Finally, at over two hours the movie is just too long, and would have benefitted from being cut to a tight 90 minutes. I'm sure most viewers wouldn't have minded losing the irritating repetition of words and phrases - Harvey tells us her name and profession at least a dozen times, often accompanied by written echoes, when once would have sufficed. The plot is overly convoluted and sometimes just silly; the whole section with Tom Waits could have been cut and the movie would not have lost any important story arc, and would in fact have become slightly more coherent. I couldn't help but think that Scott was so enamoured of his footage that he couldn't bear to lose any, more's the pity for us.

So, in the end, this is an entertaining enough movie that falls far short of greatness. Fun if you're in the mood for something like this.

A half-face mask which covers the eyes and nose only, the domino (»lord«, from its origin as a nobleman's accessory for travelling incognito) is perhaps the quintessential masquerade mask, and also a stereotypical accoutrement of burglars. Conventionally black, they are, however, far more readily available in bright colors, motley, and any number of other kinds of decoration, sometimes to the point of entirely overwhelming the mask itself.

While these masks have a very weak anonymizing effect, they are nevertheless highly popular, likely the most popular Carnival mask, because of how convenient they are: leaving the entire lower face uncovered means that breathing, eating and drinking may be done perfectly unobstructed. Vain women also prefer them because the mask reveals the face and they prioritize showing off their looks over anonymity; a preference documented from at least the 18th century.


Dom"i*no (?), n.; pl. Dominos or (esp. the pieces for a game) Dominoes (#). [F. domino, or It. domin(o), or Sp. domino, fr. L. dominus master. The domino was orig. a hood worn by the canons of a cathedral. See Don, Dame.]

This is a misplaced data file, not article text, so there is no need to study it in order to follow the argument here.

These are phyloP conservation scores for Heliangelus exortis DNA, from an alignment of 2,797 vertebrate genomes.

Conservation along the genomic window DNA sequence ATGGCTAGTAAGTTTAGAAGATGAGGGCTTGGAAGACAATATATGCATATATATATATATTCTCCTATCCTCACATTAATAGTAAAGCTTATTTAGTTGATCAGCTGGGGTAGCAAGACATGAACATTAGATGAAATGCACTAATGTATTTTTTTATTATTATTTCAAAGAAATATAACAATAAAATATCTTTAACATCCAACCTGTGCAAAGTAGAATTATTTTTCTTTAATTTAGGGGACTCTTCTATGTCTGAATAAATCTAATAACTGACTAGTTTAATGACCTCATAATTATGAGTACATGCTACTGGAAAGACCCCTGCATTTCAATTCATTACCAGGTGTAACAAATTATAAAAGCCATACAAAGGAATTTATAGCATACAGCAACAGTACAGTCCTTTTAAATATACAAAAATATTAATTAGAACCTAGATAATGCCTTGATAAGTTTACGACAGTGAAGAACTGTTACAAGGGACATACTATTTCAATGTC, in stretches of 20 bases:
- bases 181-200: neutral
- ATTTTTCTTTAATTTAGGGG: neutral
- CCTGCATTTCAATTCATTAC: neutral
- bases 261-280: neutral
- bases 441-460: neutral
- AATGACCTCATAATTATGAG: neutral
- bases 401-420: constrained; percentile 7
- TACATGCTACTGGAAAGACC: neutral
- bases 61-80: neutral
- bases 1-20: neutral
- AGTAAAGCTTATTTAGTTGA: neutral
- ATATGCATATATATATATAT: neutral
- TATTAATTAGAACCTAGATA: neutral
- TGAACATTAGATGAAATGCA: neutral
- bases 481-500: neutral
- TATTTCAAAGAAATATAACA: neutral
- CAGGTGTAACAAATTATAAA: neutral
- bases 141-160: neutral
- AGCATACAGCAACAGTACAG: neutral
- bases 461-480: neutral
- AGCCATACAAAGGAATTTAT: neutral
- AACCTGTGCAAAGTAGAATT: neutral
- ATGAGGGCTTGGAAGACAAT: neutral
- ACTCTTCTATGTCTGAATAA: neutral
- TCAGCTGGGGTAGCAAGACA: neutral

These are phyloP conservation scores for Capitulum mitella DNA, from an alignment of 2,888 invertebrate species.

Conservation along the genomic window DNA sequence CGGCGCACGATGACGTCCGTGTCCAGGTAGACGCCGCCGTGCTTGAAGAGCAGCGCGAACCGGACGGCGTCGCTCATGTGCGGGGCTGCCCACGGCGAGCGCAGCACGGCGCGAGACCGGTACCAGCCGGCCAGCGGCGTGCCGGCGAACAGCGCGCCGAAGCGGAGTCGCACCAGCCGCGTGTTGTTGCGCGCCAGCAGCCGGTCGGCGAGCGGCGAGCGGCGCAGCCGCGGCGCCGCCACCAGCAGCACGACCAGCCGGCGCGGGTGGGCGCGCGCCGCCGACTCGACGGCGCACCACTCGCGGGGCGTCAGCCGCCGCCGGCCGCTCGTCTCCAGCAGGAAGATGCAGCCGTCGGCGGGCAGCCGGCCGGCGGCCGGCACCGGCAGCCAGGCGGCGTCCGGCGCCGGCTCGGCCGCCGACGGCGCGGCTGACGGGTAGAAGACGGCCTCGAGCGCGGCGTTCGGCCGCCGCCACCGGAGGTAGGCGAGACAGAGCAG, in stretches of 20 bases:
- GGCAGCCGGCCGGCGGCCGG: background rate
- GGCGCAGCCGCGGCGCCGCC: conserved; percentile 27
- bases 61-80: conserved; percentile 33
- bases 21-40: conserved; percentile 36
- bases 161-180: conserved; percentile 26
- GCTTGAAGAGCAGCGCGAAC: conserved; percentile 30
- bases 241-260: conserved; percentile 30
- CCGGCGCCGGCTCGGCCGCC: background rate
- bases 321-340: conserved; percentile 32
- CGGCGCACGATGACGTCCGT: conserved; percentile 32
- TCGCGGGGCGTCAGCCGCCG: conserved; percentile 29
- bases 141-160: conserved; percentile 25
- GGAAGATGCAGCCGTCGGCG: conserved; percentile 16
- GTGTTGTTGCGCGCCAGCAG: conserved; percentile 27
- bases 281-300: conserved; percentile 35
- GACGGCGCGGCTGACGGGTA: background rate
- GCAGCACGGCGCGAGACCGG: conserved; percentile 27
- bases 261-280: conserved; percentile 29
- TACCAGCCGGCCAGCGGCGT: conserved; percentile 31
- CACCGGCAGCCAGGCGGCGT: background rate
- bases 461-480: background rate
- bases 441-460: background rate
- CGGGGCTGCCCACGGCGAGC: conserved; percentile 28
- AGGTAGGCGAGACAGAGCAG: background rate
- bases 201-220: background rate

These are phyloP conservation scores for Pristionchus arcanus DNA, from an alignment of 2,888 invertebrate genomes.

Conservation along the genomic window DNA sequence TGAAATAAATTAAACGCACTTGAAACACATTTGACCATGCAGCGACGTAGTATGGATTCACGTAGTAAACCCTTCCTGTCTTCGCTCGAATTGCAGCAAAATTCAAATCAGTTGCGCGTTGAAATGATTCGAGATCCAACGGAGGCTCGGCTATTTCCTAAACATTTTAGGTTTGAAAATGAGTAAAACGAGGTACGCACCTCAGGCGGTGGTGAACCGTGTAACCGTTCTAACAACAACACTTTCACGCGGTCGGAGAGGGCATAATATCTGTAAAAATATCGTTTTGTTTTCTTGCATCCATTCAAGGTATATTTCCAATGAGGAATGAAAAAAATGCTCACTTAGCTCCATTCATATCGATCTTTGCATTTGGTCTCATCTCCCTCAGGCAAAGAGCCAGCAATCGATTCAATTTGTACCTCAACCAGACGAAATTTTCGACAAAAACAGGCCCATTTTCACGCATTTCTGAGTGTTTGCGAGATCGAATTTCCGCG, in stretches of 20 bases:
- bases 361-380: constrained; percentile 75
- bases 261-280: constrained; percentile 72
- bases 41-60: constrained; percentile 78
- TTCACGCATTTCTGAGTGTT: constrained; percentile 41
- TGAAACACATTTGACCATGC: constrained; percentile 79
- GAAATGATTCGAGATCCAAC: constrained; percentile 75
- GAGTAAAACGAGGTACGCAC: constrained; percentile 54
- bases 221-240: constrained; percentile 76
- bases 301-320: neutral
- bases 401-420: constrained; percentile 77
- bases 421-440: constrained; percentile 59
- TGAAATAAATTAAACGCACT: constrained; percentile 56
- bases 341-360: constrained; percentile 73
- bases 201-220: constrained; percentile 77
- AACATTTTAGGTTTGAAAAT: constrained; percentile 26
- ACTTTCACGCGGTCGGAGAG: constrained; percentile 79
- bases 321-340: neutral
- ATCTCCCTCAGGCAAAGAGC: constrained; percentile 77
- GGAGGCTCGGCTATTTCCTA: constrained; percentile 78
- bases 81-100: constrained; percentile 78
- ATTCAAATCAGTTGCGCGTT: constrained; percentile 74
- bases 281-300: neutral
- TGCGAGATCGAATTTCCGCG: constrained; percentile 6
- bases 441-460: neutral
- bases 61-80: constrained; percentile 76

A kind of hood worn by the canons of a cathedral church; a sort of amice.



A mourning veil formerly worn by women.


A kind of mask; particularly, a half mask worn at masquerades, to conceal the upper part of the face. Dominos were formerly worn by ladies in traveling.


A costume worn as a disguise at masquerades, consisting of a robe with a hood adjustable at pleasure.


A person wearing a domino.

6. pl.

A game played by two or more persons, with twenty-eight pieces of wood, bone, or ivory, of a flat, oblong shape, plain at the back, but on the face divided by a line in the middle, and either left blank or variously dotted after the manner of dice. The game is played by matching the spots or the blank of an unmatched half of a domino already played



One of the pieces with which the game of dominoes is played.


<-- fall like dominoes. To fall sequentially, as when one object in a line, by falling against the next object, causes it in turn to fall, and that second object causes a third to fall, etc.; the process can be repeated an indefinite number of times. Derived from an entertainment using dominoes arranged in a row, each standing on edge and therefore easily knocked over; when the first is made to fall against the next, it starts a sequence which ends when all have fallen. For amusement, people have arranged such sequences involving thousands of dominoes, arrayed in fanciful patterns.

Domino theory. A political theory current in the 1960's, according to which the conversion of one country in South Asia to communism will start a sequential process causing all Asian countries to convert to Communism. The apparent assumption was that an Asian country with a Western orientation was as politically unstable as a domino standing on edge. Used by some as a justification for American involvement in the Vietnam war, 1964-1972. -->


© Webster 1913.